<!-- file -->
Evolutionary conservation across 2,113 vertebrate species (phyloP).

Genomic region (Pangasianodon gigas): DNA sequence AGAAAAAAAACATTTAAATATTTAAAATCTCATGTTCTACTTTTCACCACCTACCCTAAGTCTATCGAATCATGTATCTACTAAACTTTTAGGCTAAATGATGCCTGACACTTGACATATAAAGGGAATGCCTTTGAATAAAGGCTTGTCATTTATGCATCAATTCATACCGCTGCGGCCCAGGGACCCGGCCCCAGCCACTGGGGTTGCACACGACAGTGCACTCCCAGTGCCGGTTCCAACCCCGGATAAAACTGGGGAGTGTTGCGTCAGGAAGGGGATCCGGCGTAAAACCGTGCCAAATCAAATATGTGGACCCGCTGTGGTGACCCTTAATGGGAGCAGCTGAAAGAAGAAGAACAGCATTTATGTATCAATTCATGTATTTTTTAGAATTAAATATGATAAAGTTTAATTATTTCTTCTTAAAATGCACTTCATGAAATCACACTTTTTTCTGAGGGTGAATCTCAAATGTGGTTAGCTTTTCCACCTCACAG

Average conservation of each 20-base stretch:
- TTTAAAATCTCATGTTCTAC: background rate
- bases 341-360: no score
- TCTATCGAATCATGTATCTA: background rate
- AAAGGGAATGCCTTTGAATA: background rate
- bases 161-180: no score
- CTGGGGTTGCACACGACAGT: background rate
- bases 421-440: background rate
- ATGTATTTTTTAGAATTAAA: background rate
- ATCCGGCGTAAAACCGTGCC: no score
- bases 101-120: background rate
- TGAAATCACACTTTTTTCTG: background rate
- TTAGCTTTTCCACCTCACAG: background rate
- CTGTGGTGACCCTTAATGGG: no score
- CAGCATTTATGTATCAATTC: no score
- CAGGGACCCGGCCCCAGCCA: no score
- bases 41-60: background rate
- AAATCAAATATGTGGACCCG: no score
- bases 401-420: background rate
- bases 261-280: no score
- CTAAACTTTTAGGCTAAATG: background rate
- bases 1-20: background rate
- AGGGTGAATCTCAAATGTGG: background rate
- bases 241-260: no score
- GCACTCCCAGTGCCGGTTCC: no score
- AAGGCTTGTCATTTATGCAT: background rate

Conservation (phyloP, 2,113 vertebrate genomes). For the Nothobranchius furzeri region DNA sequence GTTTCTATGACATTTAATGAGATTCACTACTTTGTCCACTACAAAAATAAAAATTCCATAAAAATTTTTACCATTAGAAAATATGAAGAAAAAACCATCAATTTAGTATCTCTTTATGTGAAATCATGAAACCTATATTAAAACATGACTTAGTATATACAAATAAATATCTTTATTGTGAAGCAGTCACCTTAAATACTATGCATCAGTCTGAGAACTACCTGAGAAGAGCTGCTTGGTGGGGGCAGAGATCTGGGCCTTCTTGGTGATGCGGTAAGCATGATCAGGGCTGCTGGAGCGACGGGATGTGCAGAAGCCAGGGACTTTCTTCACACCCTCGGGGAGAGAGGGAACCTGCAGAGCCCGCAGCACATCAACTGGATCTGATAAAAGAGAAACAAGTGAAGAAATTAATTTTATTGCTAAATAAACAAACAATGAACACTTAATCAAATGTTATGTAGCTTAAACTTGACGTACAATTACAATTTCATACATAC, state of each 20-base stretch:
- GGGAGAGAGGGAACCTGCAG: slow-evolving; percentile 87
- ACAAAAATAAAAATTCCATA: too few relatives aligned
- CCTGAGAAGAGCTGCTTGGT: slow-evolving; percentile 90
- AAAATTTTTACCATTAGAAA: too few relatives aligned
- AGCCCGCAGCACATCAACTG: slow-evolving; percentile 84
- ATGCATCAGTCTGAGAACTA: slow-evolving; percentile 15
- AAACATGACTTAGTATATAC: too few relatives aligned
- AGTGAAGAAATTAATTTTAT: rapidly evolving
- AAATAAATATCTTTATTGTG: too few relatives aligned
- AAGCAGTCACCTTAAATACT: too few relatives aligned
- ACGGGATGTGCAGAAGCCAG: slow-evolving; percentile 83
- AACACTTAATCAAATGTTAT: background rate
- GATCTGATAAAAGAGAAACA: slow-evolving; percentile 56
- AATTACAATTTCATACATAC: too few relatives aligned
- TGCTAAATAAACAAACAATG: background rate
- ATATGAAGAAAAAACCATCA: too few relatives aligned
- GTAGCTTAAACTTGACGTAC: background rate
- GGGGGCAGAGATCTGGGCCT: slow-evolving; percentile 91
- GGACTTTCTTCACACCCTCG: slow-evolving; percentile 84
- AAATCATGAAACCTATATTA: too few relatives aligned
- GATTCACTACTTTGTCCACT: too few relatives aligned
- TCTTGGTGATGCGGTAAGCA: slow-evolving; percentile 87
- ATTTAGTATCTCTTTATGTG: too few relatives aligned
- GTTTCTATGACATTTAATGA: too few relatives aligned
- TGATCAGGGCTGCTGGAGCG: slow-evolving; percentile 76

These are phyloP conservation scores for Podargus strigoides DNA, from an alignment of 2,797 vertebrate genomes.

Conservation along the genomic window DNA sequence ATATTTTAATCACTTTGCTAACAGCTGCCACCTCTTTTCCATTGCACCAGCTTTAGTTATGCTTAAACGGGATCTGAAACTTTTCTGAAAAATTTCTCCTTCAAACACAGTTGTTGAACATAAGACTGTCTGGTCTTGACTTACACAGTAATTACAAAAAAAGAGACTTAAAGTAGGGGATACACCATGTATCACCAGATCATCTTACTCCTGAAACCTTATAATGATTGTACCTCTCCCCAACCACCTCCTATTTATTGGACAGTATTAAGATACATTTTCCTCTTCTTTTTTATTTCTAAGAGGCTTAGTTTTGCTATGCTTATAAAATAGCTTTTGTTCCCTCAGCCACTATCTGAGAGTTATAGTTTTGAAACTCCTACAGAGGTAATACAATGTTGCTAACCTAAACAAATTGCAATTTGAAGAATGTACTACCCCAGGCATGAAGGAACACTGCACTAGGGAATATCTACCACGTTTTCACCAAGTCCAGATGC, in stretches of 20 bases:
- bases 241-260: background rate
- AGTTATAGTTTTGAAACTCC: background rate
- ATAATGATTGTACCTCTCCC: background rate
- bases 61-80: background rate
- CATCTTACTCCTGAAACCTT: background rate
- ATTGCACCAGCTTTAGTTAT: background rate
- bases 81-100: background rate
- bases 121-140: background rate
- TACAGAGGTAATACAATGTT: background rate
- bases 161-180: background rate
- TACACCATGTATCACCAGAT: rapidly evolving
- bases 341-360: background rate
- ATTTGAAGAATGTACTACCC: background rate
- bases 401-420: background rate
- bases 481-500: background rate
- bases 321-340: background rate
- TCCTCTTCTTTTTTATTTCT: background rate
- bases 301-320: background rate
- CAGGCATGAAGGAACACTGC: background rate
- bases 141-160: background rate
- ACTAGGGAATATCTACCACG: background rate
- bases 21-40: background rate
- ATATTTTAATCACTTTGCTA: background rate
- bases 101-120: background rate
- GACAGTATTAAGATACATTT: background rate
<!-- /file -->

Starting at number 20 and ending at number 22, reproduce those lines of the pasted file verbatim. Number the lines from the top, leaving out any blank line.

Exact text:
- AAATCAAATATGTGGACCCG: no score
- bases 401-420: background rate
- bases 261-280: no score